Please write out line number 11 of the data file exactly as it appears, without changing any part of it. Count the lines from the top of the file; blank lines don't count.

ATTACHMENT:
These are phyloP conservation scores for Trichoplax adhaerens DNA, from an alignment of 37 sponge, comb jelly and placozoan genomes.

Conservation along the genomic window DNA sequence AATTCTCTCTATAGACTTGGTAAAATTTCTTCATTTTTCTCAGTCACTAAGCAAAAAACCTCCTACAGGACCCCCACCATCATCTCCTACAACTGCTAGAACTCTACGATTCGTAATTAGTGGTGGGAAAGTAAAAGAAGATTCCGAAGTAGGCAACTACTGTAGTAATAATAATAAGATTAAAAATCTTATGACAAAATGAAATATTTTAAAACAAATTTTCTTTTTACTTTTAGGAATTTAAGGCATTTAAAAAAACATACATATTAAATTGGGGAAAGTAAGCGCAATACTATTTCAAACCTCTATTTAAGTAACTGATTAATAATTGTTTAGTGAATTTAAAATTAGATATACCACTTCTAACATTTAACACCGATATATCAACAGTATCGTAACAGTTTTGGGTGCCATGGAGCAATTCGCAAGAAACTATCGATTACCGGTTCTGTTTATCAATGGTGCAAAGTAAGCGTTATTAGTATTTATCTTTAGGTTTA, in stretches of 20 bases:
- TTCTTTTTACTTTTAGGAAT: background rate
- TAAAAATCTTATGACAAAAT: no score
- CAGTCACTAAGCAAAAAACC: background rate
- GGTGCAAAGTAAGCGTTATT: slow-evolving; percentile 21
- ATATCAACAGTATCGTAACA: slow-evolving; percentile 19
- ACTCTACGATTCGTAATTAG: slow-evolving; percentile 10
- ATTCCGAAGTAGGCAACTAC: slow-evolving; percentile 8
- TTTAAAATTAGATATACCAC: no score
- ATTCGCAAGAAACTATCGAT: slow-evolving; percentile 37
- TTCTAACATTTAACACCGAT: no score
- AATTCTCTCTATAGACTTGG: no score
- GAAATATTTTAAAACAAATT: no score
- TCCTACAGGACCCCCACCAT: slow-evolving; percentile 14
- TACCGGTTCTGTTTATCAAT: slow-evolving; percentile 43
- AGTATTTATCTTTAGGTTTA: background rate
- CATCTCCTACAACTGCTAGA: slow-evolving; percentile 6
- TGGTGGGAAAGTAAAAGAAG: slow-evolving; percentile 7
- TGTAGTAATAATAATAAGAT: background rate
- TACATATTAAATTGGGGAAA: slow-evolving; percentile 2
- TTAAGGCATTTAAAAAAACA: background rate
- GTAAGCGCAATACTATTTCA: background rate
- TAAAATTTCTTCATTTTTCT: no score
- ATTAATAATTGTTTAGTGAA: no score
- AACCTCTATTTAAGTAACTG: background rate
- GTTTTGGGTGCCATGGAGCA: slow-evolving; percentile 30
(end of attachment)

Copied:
- ATTCGCAAGAAACTATCGAT: slow-evolving; percentile 37